The freshwater crocodile (Crocodylus johnsoni or Crocodylus johnstoni; see below), also known as the Australian freshwater crocodile, Johnston's crocodile or colloquially as freshie, is a species of reptile endemic to Australia. Found in the northern regions of Australia, it is much smaller than the other Australian species, the saltwater crocodile, which is responsible for attacks on people.
Although they will bite if disturbed or feel threatened, freshwater crocodiles are not known as man-eaters and their prey is generally of a much smaller size. However as prey for larger adults can include wallabies, small children should not be left unattended in their presence, although no such attacks have been reported. They will usually ignore people when sunning themselves beside a swimming hole, provided they have a relatively peaceful spot.
Anatomy and appearance
The Australian freshwater crocodile is a relatively small crocodilian. Males can grow to around 3 metres (9.8 ft) long, while females reach a maximum size of 2.1 metres (6.9 ft). In areas such as Lake Argyle and Katherine Gorge there exist a handful of confirmed 4 metres (13 ft) individuals, but even at this relatively large size. This species is shy and has a much more slender snout than the very dangerous saltwater crocodile. The body colour is light brown with darker bands on the body and tail — these tend to be broken up near the neck. Some individuals possess distinct bands or speckling on the snout. Body scales are relatively large, with wide, closely-knit armoured plates on the back. Rounded, pebbly scales cover the flanks and outsides of the legs.
Attacks on humans
Although the freshwater crocodile does not attack humans as potential prey, it can deliver a nasty bite. There have been a (very limited) number of incidents where people have been bitten whilst swimming with freshwater crocodiles, and others incurred during scientific study. An example of a recorded attack by a freshwater crocodile on a human took place at Barramundi Gorge (also known as Maguk) in Kakadu National Park and resulted in very minor injuries to the victim, who managed to swim and walk away from the attack. It is believed the victim swam directly over the small crocodile. However in general it is still considered safe to swim with this species, so long as they are not aggravated .
Distribution and habitat
They are found in the states of Western Australia, Queensland, and the Northern Territory. Main habitats include freshwater wetlands, billabongs, rivers, and creeks. It competes poorly with Saltwater crocodiles but is saltwater tolerant. As an adult, its diet consists of birds, bats, reptiles, amphibians and fish, although larger individuals may take prey as large as a wallaby. This species can live in areas where Saltwater Crocodiles cannot, and are known to inhabit areas above the escarpment in Kakadu National Park and in very arid and rocky conditions (such as Katherine Gorge, where they are very common and relatively safe from saltwater crocodiles during the dry season.) However, they are still consistently found in low-level billabongs, living alongside their larger evolutionary cousins within the tidal reaches of rivers...as well as far inland.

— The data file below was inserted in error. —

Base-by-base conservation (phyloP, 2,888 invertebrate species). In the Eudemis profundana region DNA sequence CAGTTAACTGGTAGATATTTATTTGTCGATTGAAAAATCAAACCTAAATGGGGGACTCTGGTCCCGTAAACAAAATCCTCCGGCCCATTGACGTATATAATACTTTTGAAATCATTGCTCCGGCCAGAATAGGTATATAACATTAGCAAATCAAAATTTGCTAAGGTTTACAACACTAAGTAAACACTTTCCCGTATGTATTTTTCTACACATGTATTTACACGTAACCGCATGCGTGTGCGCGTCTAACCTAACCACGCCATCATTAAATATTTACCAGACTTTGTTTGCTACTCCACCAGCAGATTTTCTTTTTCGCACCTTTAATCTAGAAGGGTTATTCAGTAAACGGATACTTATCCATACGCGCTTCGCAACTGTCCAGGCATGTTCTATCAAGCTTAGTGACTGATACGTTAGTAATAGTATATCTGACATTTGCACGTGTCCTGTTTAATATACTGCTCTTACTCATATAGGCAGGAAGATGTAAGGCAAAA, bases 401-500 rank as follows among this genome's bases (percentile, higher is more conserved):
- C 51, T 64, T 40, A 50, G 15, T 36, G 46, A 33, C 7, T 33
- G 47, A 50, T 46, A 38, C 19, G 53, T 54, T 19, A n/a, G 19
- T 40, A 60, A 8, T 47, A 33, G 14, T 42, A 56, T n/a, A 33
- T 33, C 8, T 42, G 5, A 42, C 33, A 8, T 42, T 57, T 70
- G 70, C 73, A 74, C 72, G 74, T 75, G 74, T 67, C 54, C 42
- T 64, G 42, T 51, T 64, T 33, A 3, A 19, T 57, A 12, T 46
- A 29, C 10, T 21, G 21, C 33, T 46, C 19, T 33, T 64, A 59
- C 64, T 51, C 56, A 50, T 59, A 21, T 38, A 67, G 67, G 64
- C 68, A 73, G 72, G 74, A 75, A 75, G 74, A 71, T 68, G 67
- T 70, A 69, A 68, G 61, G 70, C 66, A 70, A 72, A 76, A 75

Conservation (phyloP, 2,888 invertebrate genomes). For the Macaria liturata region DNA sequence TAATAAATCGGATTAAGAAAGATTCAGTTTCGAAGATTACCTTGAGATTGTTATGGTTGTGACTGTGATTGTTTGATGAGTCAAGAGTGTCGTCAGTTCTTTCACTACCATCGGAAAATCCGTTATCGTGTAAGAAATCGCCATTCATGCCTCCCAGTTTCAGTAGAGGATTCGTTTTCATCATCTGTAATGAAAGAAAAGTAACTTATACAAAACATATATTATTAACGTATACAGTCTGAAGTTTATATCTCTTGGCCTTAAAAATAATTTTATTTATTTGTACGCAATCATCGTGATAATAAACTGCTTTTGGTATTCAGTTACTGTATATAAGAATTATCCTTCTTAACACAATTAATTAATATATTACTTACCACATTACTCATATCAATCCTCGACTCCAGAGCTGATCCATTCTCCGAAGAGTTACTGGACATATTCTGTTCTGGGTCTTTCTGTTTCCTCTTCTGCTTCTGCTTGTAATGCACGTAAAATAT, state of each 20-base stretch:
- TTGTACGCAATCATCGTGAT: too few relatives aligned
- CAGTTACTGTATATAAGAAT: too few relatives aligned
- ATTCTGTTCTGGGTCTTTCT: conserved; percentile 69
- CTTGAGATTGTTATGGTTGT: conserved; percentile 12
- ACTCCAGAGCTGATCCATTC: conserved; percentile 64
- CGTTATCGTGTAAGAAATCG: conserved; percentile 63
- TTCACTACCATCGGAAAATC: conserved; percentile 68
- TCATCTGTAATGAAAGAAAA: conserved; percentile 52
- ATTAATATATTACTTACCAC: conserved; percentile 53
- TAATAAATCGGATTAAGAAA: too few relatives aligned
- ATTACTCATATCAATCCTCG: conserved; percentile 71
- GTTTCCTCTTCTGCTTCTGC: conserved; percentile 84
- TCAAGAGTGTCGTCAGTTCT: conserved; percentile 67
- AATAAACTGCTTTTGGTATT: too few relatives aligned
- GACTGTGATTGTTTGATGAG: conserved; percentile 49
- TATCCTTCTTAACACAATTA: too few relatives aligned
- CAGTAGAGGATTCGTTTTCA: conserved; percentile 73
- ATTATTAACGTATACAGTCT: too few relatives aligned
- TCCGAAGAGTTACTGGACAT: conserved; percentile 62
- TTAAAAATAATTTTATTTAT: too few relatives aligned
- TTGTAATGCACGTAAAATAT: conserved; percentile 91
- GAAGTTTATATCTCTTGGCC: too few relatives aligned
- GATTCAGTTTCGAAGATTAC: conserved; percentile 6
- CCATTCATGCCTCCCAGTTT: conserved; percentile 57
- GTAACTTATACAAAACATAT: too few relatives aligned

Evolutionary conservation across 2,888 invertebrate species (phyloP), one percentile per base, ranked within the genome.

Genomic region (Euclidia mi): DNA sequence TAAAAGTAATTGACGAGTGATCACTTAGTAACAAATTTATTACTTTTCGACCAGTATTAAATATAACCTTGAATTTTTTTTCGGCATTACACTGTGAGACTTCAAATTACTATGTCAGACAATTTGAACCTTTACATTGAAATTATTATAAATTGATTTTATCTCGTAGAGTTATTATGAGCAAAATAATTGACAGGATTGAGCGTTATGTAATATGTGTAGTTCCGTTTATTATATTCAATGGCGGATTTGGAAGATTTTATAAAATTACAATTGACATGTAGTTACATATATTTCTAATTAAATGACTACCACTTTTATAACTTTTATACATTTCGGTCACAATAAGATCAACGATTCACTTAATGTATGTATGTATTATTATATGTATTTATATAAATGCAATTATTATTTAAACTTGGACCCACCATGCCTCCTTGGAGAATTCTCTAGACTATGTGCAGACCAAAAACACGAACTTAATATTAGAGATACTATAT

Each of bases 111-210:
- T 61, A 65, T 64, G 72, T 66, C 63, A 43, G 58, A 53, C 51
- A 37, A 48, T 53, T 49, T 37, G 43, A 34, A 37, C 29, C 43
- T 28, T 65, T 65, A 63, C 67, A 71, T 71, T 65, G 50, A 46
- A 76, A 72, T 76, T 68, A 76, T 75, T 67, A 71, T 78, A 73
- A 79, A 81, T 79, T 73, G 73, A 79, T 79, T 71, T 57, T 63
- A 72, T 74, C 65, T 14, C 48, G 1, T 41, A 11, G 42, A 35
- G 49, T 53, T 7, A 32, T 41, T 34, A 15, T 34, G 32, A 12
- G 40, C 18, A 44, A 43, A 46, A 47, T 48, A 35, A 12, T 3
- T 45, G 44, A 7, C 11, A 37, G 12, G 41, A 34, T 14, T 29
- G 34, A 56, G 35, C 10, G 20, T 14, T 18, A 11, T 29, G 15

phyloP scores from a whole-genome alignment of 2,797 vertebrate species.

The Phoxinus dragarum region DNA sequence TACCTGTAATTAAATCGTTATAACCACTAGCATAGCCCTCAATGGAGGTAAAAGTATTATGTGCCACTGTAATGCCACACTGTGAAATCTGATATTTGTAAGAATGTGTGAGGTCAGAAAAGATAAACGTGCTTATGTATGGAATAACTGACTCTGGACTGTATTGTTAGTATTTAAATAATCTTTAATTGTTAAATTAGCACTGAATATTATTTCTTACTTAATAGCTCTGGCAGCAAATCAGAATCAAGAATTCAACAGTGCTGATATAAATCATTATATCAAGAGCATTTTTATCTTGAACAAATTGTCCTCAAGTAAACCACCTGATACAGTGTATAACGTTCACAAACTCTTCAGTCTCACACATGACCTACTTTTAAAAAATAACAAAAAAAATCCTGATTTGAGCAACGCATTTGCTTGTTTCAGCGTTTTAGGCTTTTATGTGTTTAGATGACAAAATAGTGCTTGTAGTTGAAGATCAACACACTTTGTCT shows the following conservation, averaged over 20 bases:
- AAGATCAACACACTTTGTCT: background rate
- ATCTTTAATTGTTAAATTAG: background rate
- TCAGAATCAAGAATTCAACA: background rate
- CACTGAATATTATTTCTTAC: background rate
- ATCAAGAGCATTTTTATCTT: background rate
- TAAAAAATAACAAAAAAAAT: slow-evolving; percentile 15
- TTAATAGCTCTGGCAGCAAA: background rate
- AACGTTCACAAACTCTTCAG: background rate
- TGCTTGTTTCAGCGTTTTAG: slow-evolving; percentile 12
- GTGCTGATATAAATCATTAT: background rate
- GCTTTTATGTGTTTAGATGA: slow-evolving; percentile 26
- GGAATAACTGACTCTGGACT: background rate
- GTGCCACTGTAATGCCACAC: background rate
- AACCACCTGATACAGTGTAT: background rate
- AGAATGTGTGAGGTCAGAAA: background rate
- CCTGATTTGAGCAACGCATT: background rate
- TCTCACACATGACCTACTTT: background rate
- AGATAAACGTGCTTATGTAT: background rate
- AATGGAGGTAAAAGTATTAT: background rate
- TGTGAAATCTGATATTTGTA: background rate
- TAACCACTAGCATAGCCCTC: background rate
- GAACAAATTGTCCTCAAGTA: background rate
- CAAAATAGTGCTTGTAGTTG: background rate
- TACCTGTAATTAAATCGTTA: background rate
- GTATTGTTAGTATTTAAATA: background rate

Conservation and concerns
This species, until recently, was common throughout much of northern Australia, especially where the much larger and far more dangerous Saltwater Crocodile is not found (such as more arid inland areas and higher elevations) but in recent years the population has dropped dramatically due to the ingestion of local populations of the invasive Cane Toad. The toad is lethally poisonous to Freshwater Crocodiles (although strangely harmless to Saltwater Crocodiles) and is rampant throughout the Australian wilderness. The crocodiles are also infected by Griphobilharzia amoena, a parasitic trematode, in regions such as Darwin, Australia.
When Gerard Krefft named the species in 1873, he intended to commemorate the first European to discover it and report it to Krefft, whose name was Johnston. However, Krefft made an error, and according to the rules of the International Code of Zoological Nomenclature, the specific epithet johnsoni (rather than the intended johnstoni) is correct.
- ^ Crocodile Specialist Group (1996). Crocodylus johnsoni. In: IUCN 2008. IUCN Red List of Threatened Species. Downloaded on 31 January 2010.
- ^ "Crocodylus johnsoni". Integrated Taxonomic Information System. http://www.itis.gov/servlet/SingleRpt/SingleRpt?search_topic=TSN&search_value=551774.
- ^ a b c Adam Britton. "Crocodylus johnstoni". Florida Museum of Natural History. http://www.flmnh.ufl.edu/cnhc/csp_cjoh.htm. Retrieved 16 June 2009.
- ^ http://aebrain.blogspot.com/2003/09/how-embarressing.html
- ^ "Crocodiles falling victim to cane toads". ABC News. 29 December 2008. http://www.abc.net.au/news/stories/2008/12/29/2456149.htm.
- ^ T. R. Platt, D. Blair, et al. (1991). "Griphobilharzia amoena n. gen., n. sp. (Digenea: Schistosomatidae), a parasite of the freshwater crocodile Crocodylus johnstoni (Reptilia: Crocodylia) from Australia, with the erection of a new subfamily, Griphobilharziinae". Journal of Parasitology 77 (1): 65–68. doi:10.2307/3282558. http://www.jstor.org/pss/3282558. Retrieved 2010-11-06.